The big balls for instance will send shivers through the flexor muscles of the forearm and give you a full grip workout you don’t get when focusing your attention on the 1, 2 and 3 finger pockets on most boards. The So iLL also has an agreeable surface fashioned from what the company is calling “ultra bomb urethane”. But the real attraction here is simple: it will exercise important muscle groups some other hangboards simply won’t. As such we don’t really care if this rock climbing hangboard looks like “Mickey Mouse meets Bumblebee”. It works. Find more great products like this by checking out our guide to the best bouldering crash pads.
A nice variety of edges
Fashioned from high quality urethane
2 pinchers, 2 slopers and 2 big balls
27 x 11.5 x 4 inches
Installation hardware included
For intermediate climbers
Weight: 8 lbs
- BrandSo iLL
- Weight8 pounds
The Yaniro Power Hangboard has been around for some time and is still considered to be among the best designed hangboards on the market at any price. Fortunately for you this outstanding rock climbing training board is available at a very attractive price that should make it a no-brainer for those serious about turning their hands into eagle claws. The Power has a uniformly smooth texture throughout that gives many of the holds a bit of a custom feel which can be quite comfortable.
If there’s a downside here it’s that some will complain those holds may be too comfortable and don’t adequately replicate the trials by fire you often encounter in the real world. But that’s just quibbling in our book because the goal here is to provide your digits, hands, arms and shoulders with the most comprehensive workout possible. And the Yaniro Power rock climbing hangboard does that and then some. Don’t forget to also check our guide to the best climbing ropes.
For advanced climbers
Smooth, finger friendly surface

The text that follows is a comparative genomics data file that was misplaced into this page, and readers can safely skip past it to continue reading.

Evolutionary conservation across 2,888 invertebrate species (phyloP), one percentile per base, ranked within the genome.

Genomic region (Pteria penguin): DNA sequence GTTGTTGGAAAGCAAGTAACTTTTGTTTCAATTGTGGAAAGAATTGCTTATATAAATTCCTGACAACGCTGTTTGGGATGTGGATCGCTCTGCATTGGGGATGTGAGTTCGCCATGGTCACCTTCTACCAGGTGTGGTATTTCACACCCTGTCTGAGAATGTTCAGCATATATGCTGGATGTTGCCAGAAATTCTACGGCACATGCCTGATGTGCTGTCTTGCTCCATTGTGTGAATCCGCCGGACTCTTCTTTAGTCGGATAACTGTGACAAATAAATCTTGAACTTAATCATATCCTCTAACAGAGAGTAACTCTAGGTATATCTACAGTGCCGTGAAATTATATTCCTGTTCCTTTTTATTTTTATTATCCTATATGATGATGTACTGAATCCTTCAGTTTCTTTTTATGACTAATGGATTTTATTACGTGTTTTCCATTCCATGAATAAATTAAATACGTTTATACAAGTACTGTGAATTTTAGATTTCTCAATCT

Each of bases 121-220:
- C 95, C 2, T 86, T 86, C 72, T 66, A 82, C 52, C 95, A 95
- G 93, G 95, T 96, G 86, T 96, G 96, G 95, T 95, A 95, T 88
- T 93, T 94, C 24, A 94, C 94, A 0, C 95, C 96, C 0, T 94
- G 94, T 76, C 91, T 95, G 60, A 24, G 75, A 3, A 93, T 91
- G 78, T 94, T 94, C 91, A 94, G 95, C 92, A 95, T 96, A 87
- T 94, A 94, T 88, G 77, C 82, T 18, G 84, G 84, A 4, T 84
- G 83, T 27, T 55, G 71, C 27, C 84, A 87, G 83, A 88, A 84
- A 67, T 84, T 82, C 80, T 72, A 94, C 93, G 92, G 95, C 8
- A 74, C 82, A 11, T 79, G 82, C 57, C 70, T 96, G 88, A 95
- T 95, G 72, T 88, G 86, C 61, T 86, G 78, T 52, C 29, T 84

Fashioned from durable urethane
Larger than other boards
Installation hardware included
Weight: 10.7 lbs
- BrandAtomik Climbing Holds
- Weight10.7 pounds
Hangboard Buying Guide
How We Chose Our Selection Of Hangboards
Our process for selecting the hangboards on our list combined the personal experience of our product review team members with copious feedback from a wide range of other rock climbing experts. In addition we spent long hours sifting through customer and third party professional reviews to try and formulate a critical consensus that we could use as a kind of sounding board and informational resource when questions or issues arose that produced contradictory views within our team. Finally, while we’re always on the lookout for outstanding values the relative paucity of hangboards on the market and the often handmade (or at least limited run) nature of the production process means that there really aren’t any high quality $15 hangboards out there. Most hovered around the $100 (+/-) price point.
Features To Look For In Hangboards
Even experience rock climbers aren’t necessarily up to speed on what to look for in the best hangboards. So below we’ll take a look at the features you’ll want and things you’ll need to keep in mind while shopping for this type of climbing gear.
Material - When it comes to materials hangboards tend to be fashioned from either wood, polyurethane or polyester resin. Each material comes with its own list of pros and cons and each has its fair share of champions and detractors. Therefore it’s hard to say that one is quantifiably “better” because different climbers have different needs.
That said, wood hangboards are often some of the most skin-friendly hangboards. But the smooth, low friction nature of their surface can make them devilishly difficult to get hold of. Some will say that’s good, as it forces you to develop an iron grip. Others say it imposes a needless burden on the training process. Wood boards are often slightly more expensive too and may not have the variety of pockets and hold options you’ll get with other boards.
Polyurethane and polyester resin hangboards are often indistinguishable. Polyurethane may have a slight upper hand simply because it is not as prone to chipping if you slip with the screwdriver during the mounting process. Other than that there’s not a lot of difference. Both provide a wealth of holds, pockets and edges with some providing a variety of surface textures as well. Which is something you don’t really see with wood.
Holds - Jugs, slopers, pinches, pockets, edges and crimps are all types of holds that will (or at least should) be present on most hangboards. Just because one hangboard has more holds than another doesn’t make it necessarily better, however. The best hangboards will offer an intelligent progression of hold types. This will allow you to build the strength you need in a systematic way, just as a bodybuilder would add muscle mass by exploiting the weight room in a systematic manner.